Is Your Web Designer Unknowingly Harming Your Business?

Why? How? Because they’re involved in software development. And before you start wondering what I’m talking about, I’d like to remind you that your web site (although cool) is nothing more than a software program running on a computer. And ever since people started writing software there have been very well defined roles and skill sets.

Now don’t worry, I’m not going to bore you with roles and skills definitions for software development, however I am going to make it easy for you to figure out the type of web resources you may have at your disposal and whether they are helping your business – or unknowingly harming it (just in case you were wondering.)

An analogy that will help:

Does the interior decorator or designer of your home perform the same duties as the architect? What about the builder of your home, are they the same as your architect? Of course not, the interior designer works with the look and feel of your home, the builder erects the structure and the architect designs the master plan and oversees the development and ensures the finished product meets all the requirements (and the building code!)

There’s no doubt that the builder and the interior designer are absolutely critical to the success of the project, however they follow the guidance of the architect and the plan the architect created. When put like this you immediately see it’s a little foolish to assume all the roles are alike and how easily it would be for an over enthusiastic builder or designer to unknowingly cause you some problems because they had no master plan to follow.

So here’s a quick cross reference and comparison for you:

* Architect – The master planner develops the architectural plan and oversees the project. They stay abreast of changing rules and ensure the sites optimal design and performance. Many factors are considered including marketing trends, SEO, usage data and so forth. The architect is very familiar with the latest construction technologies and with user interface design because they direct those aspects of the project.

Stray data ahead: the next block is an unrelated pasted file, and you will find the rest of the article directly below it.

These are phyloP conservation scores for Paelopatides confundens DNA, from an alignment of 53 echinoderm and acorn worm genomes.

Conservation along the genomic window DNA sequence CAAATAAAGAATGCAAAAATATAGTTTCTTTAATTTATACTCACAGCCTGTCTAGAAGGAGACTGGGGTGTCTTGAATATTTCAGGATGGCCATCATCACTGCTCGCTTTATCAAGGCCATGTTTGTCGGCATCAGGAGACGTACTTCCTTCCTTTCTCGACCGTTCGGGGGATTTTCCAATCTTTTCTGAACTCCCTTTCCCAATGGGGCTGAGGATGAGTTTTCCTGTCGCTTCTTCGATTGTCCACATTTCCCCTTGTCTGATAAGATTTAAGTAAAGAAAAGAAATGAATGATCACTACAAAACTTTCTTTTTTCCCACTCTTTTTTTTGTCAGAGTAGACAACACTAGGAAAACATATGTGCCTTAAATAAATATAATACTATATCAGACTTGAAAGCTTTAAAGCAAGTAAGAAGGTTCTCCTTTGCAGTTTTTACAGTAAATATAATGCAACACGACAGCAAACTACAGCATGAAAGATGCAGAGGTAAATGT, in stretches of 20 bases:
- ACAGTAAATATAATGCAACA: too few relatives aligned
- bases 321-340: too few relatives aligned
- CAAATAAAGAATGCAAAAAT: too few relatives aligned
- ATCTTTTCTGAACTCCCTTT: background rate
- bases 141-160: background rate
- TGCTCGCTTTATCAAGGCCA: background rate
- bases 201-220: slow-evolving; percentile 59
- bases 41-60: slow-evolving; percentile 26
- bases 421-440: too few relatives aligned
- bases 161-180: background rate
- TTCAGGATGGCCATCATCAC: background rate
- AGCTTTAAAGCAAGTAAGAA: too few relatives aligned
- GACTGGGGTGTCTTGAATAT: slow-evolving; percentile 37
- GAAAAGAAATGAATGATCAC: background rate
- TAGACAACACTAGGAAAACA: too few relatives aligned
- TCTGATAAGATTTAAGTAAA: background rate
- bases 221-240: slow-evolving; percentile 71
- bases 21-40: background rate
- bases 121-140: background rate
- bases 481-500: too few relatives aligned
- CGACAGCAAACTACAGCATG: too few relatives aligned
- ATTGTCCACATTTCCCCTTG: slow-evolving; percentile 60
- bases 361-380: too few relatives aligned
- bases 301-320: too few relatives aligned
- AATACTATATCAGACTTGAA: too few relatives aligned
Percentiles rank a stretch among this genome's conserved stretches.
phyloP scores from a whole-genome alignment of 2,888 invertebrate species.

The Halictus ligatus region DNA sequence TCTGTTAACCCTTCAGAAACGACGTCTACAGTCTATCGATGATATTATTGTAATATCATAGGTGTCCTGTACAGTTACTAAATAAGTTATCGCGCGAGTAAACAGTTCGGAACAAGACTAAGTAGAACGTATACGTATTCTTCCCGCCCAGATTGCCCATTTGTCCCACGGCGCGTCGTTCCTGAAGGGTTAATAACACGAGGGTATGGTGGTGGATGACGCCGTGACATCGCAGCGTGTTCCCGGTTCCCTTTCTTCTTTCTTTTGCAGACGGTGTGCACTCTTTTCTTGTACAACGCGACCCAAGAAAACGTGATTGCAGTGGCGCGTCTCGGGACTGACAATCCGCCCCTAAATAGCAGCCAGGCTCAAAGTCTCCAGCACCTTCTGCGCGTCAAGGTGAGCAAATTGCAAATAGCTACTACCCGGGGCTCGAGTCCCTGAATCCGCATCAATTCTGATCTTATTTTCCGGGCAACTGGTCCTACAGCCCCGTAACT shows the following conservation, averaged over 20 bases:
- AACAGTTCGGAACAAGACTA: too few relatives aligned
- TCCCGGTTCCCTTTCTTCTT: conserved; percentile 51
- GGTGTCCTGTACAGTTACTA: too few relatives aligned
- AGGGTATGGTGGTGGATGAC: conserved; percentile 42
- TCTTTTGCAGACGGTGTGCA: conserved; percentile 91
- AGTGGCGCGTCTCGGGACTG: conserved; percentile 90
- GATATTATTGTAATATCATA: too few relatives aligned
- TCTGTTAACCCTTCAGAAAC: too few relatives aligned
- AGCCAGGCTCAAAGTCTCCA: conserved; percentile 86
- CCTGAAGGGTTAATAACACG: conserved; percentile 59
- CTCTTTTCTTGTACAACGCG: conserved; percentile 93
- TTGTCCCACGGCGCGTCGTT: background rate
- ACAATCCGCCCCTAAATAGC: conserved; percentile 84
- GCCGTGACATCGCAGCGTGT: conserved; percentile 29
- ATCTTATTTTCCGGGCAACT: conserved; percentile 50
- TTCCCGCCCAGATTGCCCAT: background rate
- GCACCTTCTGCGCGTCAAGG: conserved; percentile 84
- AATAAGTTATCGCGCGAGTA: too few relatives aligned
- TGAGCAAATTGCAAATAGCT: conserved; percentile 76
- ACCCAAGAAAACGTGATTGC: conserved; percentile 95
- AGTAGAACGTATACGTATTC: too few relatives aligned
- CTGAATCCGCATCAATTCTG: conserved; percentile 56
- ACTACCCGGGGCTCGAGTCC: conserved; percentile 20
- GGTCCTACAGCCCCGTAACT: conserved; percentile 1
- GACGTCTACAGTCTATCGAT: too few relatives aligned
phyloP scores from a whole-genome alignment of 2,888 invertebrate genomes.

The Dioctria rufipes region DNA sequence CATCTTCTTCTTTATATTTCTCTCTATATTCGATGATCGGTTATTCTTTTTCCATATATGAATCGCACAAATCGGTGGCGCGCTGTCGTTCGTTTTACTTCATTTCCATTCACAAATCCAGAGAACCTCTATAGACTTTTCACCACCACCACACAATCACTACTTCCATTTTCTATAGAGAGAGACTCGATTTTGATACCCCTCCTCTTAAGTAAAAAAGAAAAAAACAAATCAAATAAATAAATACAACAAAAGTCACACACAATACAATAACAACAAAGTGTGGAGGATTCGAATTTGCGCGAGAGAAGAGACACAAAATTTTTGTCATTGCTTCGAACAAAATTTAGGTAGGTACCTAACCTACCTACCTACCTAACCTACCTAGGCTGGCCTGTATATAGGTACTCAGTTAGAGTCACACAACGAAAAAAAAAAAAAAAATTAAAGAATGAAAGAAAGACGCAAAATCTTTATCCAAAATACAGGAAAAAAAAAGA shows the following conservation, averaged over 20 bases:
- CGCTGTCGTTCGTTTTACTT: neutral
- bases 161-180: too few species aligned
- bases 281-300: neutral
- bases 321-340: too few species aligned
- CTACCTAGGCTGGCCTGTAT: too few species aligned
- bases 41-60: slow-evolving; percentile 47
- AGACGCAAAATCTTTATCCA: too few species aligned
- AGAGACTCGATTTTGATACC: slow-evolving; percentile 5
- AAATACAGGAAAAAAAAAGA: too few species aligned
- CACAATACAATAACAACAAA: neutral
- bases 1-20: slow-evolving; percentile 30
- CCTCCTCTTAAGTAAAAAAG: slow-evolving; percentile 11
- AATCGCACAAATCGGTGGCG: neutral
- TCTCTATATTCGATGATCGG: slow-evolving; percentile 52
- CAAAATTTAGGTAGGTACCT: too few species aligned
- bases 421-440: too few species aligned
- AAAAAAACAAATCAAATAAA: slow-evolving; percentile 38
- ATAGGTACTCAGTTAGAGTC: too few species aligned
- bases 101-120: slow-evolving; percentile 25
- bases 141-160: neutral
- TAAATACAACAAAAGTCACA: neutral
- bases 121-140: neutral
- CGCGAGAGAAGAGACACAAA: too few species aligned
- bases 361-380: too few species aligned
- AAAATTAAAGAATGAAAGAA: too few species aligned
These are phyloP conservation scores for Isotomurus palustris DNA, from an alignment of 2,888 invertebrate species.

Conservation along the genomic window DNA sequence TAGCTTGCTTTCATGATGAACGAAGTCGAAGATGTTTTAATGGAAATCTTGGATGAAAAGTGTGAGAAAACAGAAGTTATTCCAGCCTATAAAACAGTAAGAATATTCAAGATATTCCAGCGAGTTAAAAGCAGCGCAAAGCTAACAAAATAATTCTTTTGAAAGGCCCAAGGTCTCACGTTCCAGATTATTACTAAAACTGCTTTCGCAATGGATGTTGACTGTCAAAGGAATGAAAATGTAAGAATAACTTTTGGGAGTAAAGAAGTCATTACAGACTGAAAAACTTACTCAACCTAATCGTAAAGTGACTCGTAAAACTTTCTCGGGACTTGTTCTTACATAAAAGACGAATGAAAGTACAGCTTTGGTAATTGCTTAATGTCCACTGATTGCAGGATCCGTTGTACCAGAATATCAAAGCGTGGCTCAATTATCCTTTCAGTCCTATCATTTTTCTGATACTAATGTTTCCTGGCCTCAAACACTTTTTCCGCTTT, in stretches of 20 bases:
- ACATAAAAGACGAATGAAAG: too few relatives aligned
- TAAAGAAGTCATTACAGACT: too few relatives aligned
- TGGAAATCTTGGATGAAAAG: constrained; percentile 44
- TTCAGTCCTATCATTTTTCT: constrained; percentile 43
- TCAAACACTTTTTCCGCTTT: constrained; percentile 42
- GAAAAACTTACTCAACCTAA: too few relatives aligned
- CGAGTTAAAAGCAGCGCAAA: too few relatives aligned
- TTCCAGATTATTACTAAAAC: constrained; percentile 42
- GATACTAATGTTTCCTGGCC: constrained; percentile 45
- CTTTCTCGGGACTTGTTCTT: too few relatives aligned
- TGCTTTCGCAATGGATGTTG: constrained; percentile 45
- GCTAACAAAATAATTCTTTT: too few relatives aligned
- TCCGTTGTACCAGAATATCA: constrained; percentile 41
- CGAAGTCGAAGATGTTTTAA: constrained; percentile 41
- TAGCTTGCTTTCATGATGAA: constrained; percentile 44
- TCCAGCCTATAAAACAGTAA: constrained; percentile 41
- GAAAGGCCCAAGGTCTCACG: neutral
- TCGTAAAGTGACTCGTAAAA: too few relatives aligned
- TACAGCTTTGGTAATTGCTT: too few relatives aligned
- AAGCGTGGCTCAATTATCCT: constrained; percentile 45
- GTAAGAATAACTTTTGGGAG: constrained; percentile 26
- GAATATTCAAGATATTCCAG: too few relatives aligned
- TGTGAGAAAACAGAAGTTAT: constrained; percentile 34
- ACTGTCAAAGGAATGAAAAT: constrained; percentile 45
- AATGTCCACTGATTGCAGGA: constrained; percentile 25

* Builder – The Web Programmer codes the pages and works with architect. Some builders (web programmers) are specialists and code only databases while others focus on different specialties. And just like a construction site has a Foreman, there is an equivalency in programming and they’re called the Lead Programmer. The LP often makes build decisions about the project and works directly with the architect. On small build teams the LP and the builder are one and the same.

* Designer – The Graphic Designer develops the look and feel of the site. They work closely with the builder(s) and the architect to meet the final objectives. The GD creates the unique personality of your site – again this is under the purview of the architect and the client. The GD helps to form the visitor’s first impression of your site.

* Sales Rep – Ok, the whole building analogy gets a little fuzzy here, but the ’selling’ on your web site relies heavily on words and writing for the web is not the same as writing for the print world (the architectural plan heavily affects the writing and the web copy aspect, mess this up and the nicest site with best code will not save you because your site will not be found.)

Many Hats

Often times a web resource has more than one skill set, after all there is a well defined career path and each step leads to new skill development. Usually the ‘art’ path and the coding (building) path don’t co-exist together – think oil and water, and writing code is usually more scientific than designing a beautiful interface.

And figuring out how to code the web page is not the same as deciding why that page should even exist, or what that page should accomplish functionally within the framework of a bigger picture – that’s the architect’s job.